Movie Magic, Gorilla? Is there an economical subscription based software out there?
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Here's my opinion and advice, for what it's worth: Your choice of (any) software is usually based on economic factors first, followed by habit or preference, but MovieMagic Budgeting is industry standard in the way that Final Draft is industry standard, micro-budget or not. Can you draft a script with Celtx or some other free program? Sure. Will it be looked on favorably by the more established in the industry? Unfortunately, my 21 years in this business says, "no. It won't." In this business, as I'm sure you know, perception is everything and even at the indie (or micro-budget) level, one needs to have a "Fake It 'Til You Make It" attitude. MM and Final Draft cost a lot of money, but they're professional grade formats. Your having paid to get them (assuming you paid and didn't get a cracked software license) is considered to be your form of commitment to the particular job - just as many people won't take actors seriously who haven't found a way to jump through all the hoops required to join SAG-AFTRA. I learned the hard way. I bought Showbiz years ago, and pulling it up on my computer got me looked at as if I'd just created a template in Excel... which I'd also done years before I ever bought Showbiz. In short, I looked like a newbie, and one doesn't want to be perceived that way for long. What you also need to consider in terms of practicality is that, as the process moves down the track, others may (and likely will) need to take over and adjust your budget... whether it's another producer (Line Producer or EP), a UPM or an accountant... and nothing makes people frown like finding out that you used Gorilla or Showbiz when they're all on MM. There may be some sort of conversion software out there somewhere, but that stuff is usually glitchy (dropping or incorrectly converting certain elements) and your team will likely just have to input everything from scratch. (Ugh!) If you plan on producing as a career, get MM. If you're experimenting... or just putting a toe in the waters of producing, you might be fine with one of the cheaper programs. For me? Once I got MM, I never looked back. It was infinitely better than any others I'd tried. Best of luck to you, Mike.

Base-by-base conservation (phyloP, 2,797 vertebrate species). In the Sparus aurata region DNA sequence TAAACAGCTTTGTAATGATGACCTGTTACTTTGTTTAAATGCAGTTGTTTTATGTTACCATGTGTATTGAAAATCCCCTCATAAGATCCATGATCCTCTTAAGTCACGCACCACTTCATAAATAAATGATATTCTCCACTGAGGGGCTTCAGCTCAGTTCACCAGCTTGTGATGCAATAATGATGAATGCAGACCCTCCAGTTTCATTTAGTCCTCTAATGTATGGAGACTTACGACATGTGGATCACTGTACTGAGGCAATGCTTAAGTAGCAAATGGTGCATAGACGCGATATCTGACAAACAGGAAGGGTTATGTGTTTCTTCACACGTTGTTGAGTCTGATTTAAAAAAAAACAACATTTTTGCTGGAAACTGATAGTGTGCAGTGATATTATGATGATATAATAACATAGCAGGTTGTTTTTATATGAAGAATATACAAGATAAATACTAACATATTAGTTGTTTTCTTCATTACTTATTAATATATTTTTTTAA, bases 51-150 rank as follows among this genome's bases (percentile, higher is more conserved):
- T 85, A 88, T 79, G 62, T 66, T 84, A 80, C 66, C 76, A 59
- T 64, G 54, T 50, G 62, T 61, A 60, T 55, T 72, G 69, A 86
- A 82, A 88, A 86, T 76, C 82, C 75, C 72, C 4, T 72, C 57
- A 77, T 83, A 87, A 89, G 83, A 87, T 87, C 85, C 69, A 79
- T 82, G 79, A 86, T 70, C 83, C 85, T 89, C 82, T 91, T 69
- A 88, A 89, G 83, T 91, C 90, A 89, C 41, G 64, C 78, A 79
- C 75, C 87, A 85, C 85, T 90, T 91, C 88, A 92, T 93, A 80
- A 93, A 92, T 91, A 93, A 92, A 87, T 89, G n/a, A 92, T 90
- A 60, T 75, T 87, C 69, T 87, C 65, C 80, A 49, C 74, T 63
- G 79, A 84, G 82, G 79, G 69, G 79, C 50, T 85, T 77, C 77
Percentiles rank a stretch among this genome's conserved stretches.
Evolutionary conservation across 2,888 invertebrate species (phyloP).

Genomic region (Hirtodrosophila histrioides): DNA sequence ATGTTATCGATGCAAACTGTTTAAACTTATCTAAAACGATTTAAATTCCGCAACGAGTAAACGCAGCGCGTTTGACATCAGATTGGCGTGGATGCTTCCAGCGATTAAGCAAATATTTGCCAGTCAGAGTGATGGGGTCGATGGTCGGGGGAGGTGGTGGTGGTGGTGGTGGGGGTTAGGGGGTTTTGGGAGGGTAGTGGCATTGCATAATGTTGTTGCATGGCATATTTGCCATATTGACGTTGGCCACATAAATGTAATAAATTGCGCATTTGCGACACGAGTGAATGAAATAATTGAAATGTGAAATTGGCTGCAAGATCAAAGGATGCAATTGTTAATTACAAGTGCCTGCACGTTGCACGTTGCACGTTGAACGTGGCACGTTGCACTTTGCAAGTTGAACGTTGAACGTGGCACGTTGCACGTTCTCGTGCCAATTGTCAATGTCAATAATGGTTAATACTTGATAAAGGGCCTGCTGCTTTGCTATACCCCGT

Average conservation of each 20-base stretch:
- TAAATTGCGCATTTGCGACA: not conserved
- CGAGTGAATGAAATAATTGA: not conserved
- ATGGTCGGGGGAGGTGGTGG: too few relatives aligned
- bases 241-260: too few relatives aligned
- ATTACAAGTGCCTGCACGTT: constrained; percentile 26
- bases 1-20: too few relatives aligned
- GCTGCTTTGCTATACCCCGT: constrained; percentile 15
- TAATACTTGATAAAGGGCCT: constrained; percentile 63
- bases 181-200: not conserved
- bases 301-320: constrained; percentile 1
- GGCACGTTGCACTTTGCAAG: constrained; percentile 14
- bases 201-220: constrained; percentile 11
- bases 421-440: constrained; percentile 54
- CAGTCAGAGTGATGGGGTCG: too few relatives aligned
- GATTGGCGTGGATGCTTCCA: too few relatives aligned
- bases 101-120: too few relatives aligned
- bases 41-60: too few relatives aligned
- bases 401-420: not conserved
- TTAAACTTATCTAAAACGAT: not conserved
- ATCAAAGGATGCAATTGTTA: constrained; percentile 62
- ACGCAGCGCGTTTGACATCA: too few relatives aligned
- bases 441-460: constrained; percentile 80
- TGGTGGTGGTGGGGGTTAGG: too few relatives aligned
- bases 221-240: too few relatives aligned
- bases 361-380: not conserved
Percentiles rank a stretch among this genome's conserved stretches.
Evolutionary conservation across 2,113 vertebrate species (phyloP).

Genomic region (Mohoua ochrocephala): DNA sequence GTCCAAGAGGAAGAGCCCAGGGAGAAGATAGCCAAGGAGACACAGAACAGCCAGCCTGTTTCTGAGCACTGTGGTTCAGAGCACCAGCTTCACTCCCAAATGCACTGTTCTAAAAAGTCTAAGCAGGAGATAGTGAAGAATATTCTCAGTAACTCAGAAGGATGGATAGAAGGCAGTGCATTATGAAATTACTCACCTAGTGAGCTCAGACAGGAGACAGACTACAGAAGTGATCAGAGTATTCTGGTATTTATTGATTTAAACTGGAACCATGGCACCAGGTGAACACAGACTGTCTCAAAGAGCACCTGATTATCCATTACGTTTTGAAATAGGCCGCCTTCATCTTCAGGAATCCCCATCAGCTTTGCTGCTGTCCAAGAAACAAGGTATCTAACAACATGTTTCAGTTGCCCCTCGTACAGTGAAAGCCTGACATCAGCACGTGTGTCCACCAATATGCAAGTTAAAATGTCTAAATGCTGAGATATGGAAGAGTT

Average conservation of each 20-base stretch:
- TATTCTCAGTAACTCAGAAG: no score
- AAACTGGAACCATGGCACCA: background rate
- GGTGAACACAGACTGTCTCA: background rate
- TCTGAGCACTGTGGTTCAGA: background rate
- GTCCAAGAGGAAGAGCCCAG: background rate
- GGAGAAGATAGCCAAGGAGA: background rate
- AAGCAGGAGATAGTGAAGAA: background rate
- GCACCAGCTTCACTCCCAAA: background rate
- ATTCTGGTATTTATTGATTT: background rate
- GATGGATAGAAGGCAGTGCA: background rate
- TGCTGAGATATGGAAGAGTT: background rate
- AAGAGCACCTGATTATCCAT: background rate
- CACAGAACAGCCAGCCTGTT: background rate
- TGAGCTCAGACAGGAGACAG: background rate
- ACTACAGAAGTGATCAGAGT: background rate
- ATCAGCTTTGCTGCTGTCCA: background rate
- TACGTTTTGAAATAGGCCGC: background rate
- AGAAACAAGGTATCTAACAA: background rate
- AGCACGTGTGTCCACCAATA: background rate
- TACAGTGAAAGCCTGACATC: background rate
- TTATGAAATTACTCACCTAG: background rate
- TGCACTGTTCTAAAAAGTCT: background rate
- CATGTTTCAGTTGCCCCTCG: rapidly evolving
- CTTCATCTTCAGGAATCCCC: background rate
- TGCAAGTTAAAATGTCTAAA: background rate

You're 100% right. There is a big push for subscription type software and I was looking for an MM alternative but I haven't found one.
I agree with Shaun. Grow through each project make it a stepping stone to the next; unless you can't afford it at the time, use the industry standard tools. Beyond that, I would recommend completing a budget by plugging in the "real life" values of your cast, crew, locations, etc. and helping those vested in the project to see where things would/should have been financially. This further gives you an edge when you talk to investors later on this or other projects when you can provide true values in the discussion.
I would just add that filmmaking is a collaborative art - if one wants to run everything, perhaps one ought to go into painting. I would also say that any producer looking to be the sole individual in charge of every aspect will find themselves facing an uphill battle and soon, things will inevitably fall through the cracks. Redundancy helps in film. Producers and Director to AD's and so on and so forth.
Don and Shaun thank you for your input. Right on point. Hope others can also benefit.